100 episodes

The Interpreter Foundation is a nonprofit educational organization focused on the scriptures of The Church of Jesus Christ of Latter-day Saints (the Book of Mormon, the Pearl of Great Price, the Bible, and the Doctrine and Covenants), early LDS history, and related subjects. All publications in its journal, Interpreter: A Journal of Latter-day Saint Faith and Scholarship, are peer-reviewed and made available as free internet downloads or through at-cost print-on-demand services. Other posts on the website are not necessarily peer-reviewed, but are approved by Interpreter’s Executive Board.



Our goal is to increase understanding of scripture through careful scholarly investigation and analysis of the insights provided by a wide range of ancillary disciplines, including language, history, archaeology, literature, culture, ethnohistory, art, geography, law, politics, philosophy, statistics, etc. Interpreter will also publish articles advocating the authenticity and historicity of LDS scripture and the Restoration, along with scholarly responses to critics of the LDS faith. We hope to illuminate, by study and faith, the eternal spiritual message of the scriptures—that Jesus is the Christ.



Although the Board fully supports the goals and teachings of the Church, The Interpreter Foundation is an independent entity and is not owned, controlled by, or affiliated with The Church of Jesus Christ of Latter-day Saints or with Brigham Young University. All research and opinions provided on this site are the sole responsibility of their respective authors, and should not be interpreted as the opinions of the Board nor as official statements of LDS doctrine, belief, or practice.

Audio podcast of the Interpreter Foundation Audio podcast of the Interpreter Foundation

    • Religion & Spirituality
    • 4.4 • 12 Ratings

The Interpreter Foundation is a nonprofit educational organization focused on the scriptures of The Church of Jesus Christ of Latter-day Saints (the Book of Mormon, the Pearl of Great Price, the Bible, and the Doctrine and Covenants), early LDS history, and related subjects. All publications in its journal, Interpreter: A Journal of Latter-day Saint Faith and Scholarship, are peer-reviewed and made available as free internet downloads or through at-cost print-on-demand services. Other posts on the website are not necessarily peer-reviewed, but are approved by Interpreter’s Executive Board.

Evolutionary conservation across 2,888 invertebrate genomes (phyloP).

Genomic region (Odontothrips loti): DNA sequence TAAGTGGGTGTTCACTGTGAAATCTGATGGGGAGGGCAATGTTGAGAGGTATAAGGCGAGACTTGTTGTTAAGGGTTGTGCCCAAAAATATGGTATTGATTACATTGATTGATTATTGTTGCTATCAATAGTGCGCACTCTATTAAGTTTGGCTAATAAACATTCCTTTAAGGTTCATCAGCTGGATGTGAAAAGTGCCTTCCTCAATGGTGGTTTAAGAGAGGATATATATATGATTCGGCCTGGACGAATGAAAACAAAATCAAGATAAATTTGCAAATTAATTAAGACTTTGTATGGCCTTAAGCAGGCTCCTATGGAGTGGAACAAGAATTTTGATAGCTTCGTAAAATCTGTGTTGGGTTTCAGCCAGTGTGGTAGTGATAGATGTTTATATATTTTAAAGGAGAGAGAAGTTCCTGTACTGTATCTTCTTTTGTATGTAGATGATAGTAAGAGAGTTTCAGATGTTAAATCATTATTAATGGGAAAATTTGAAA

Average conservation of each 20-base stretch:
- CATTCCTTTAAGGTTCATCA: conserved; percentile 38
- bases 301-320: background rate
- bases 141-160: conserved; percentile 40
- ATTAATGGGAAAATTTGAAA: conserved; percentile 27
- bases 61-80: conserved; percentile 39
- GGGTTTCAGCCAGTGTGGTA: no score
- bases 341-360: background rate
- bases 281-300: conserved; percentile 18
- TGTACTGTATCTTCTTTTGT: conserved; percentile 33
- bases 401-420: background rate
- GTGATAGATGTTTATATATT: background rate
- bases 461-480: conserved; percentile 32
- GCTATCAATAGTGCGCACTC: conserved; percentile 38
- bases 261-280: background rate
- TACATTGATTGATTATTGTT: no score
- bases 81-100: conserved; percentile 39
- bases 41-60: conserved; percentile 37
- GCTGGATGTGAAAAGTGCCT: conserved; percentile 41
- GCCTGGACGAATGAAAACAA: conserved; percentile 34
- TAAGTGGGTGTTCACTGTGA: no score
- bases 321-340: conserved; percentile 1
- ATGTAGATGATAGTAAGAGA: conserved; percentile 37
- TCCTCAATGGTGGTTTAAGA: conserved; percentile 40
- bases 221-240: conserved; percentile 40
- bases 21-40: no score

Our goal is to increase understanding of scripture through careful scholarly investigation and analysis of the insights provided by a wide range of ancillary disciplines, including language, history, archaeology, literature, culture, ethnohistory, art, geography, law, politics, philosophy, statistics, etc. Interpreter will also publish articles advocating the authenticity and historicity of LDS scripture and the Restoration, along with scholarly responses to critics of the LDS faith. We hope to illuminate, by study and faith, the eternal spiritual message of the scriptures—that Jesus is the Christ.



Although the Board fully supports the goals and teachings of the Church, The Interpreter Foundation is an independent entity and is not owned, controlled by, or affiliated with The Church of Jesus Christ of Latter-day Saints or with Brigham Young University. All research and opinions provided on this site are the sole responsibility of their respective authors, and should not be interpreted as the opinions of the Board nor as official statements of LDS doctrine, belief, or practice.

    Interpreter Radio Show — September 5, 2021

    Interpreter Radio Show — September 5, 2021